We thank Drs. Roger Koeppe II, Robert Oswald and Miss Alix Montoya- Beltrand for providing critical feedback and suggestions on the content and scope of this manuscript, and Dr. Mahmoud Moradi who assisted with figure design. This publication was supported by Grant Number 1K-01-CA113753 to P.D.A. from the National Cancer Institute of the National Institutes of Health [NIH], the Arkansas Science and Technology Authority, and the Arkansas Biosciences Institute.

Cite this paper

Muhoza, D. and Adams, P.D. (2017) Two Small Molecules, ZCL278 and AZA197 Show Promise in Influencing Protein Interactions Involving the Ras-Related Protein Cell division cycle 42 [Cdc42] to Modulate Its Oncogenic Potential. Open Journal of Biophysics, 7, 71-81.


  1. 1. Lin, Y. and Zheng, Y. (2015) Approaches of Targeting Rho GTPases in Cancer Drug Discovery. Expert Opinion on Drug Discovery, 10, 991-1010.

  2. 2. Smith, M.J., Neel, B.G. and Ikura, M. (2013) NMR-Based Functional Profiling of RASopathies and Oncogenic RAS Mutations. Proceedings of the National Academy of Sciences of the United States of America, 110, 4574-4579.

  3. 3. Johnson, C.W. and Mattos, C. (2013) The Allosteric Switch and Conformational States in Ras GTPase Affected By Small Molecules. Enzymes, 33, 41-67.

  4. 4. Bos, J.L. (1989) Ras Oncogenes in Human Cancer: A Review. Cancer Research, 49, 4682-4689.

  5. 5. Arias-Romero, L.E. and Chernoff, J. (2013) Targeting Cdc42 in Cancer. Expert Opin Ther Targets, 17, 1263-1273.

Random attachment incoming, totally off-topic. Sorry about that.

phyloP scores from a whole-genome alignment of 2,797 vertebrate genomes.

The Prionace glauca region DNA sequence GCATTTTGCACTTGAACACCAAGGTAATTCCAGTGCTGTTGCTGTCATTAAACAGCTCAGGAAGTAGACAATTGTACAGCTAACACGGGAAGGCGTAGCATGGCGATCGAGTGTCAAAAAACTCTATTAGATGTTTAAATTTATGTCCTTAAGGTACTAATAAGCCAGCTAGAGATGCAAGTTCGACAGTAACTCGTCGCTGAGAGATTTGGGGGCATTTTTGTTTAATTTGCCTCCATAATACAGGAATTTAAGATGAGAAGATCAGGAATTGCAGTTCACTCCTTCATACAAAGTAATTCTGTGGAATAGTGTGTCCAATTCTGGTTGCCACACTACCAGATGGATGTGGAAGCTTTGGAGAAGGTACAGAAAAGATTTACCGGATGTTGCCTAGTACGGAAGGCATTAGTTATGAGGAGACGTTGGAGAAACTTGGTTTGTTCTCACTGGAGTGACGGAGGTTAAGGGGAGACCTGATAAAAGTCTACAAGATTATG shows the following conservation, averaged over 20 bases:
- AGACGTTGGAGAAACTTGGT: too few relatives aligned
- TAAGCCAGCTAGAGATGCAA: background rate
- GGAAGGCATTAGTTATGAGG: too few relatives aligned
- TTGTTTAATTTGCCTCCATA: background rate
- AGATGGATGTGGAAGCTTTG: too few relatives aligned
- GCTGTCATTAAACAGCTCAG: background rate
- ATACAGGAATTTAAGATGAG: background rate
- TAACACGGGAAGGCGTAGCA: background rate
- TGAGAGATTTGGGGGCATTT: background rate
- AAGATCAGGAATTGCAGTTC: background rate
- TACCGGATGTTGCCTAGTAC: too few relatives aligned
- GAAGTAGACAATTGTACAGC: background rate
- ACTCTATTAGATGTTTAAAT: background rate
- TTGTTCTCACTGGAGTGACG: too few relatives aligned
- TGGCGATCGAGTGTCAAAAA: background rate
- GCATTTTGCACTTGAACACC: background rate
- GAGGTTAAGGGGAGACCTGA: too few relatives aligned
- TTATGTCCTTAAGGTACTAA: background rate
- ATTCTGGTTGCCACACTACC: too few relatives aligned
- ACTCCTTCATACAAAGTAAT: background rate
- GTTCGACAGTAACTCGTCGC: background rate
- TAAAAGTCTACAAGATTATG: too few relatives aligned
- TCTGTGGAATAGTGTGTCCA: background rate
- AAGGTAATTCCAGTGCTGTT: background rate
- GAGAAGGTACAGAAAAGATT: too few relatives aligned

6. 6. Mullard, A. (2012) Protein-Protein Interaction Inhibitors Get into the Groove. Nature Reviews Drug Discovery, 11, 173-175.

  7. 7. Spiegel, J., Cromm, P.M., Zimmermann, G., Grossmann, T.N. and Waldmann, H. (2014) Small-Molecule Modulation of Ras Signaling. Nature Chemical Biology, 10, 613-622.

  8. 8. Spoerner, M., Herrmann, C., Vetter, I.R., Kalbitzer, H.R. and Wittinghofer, A. (2001) Dynamic Properties of the Ras Switch I Region and Its Importance for Binding to Effectors. Proceedings of the National Academy of Sciences of the United States of America, 98, 4944-4949.

  9. 9. Spoerner, M., Hozsa, C., Poetzl, J.A., Reiss, K., Ganser, P., Geyer, M. and Kalbitzer, H.R. (2010) Conformational States of Human Rat Sarcoma [Ras] Protein Complexed with Its Natural Ligand GTP and Their Role for Effector Interaction and GTP Hydrolysis. The Journal of Biological Chemistry, 285, 39768-39778.

  10. 10. Morris, K.M., Henderson, R., Suresh Kumar, T.K., Heyes, C.D. and Adams, P.D. (2016) Intrinsic GTP Hydrolysis Is Observed for a Switch 1 Variant of Cdc42 in the Presence of a Specific GTPase Inhibitor. Small GTPases, 7, 1-11.

  11. 11. Chandrashekar, R., Salem, O., Krizova, H., McFeeters, R. and Adams, P.D. (2011) A Switch I Mutant of Cdc42 Exhibits Less Conformational Freedom. Biochemistry, 50, 6196-6207.

  12. 12. Friesland, A., Zhao, Y., Chen, Y.H., Wang, L., Zhou, H. and Lu, Q. (2013) Small Molecule Targeting Cdc42-Intersectin Interaction Disrupts Golgi Organization and Suppresses Cell Motility. Proceedings of the National Academy of Sciences of the United States of America, 110, 1261-1266.

  13. 13. Zins, K., Gunawardhana, S., Lucas, T., Abraham, D. and Aharinejad, S. (2013) Targeting Cdc42 with the Small Molecule Drug AZA197 Suppresses Primary Colon Cancer Growth and Prolongs Survival in a Preclinical Mouse Xenograft Model by Downregulation of PAK1 Activity. Journal of Translational Medicine, 11, 295.

  14. 14. Zins, K., Lucas, T., Reichl, P., Abraham, D. and Aharinejad, S.A (2013) Rac1/Cdc42 GTPase-Specific Small Molecule Inhibitor Suppresses Growth of Primary Human Prostate Cancer Xenografts and Prolongs Survival in Mice. PLoS One, 8, e74924.

  15. 15. Chandrashekar, R. and Adams, P.D. (2013) Prospective Development of Small Molecule Targets to Oncogenic Ras Proteins. Open Journal of Biophysics, 3, 207-211.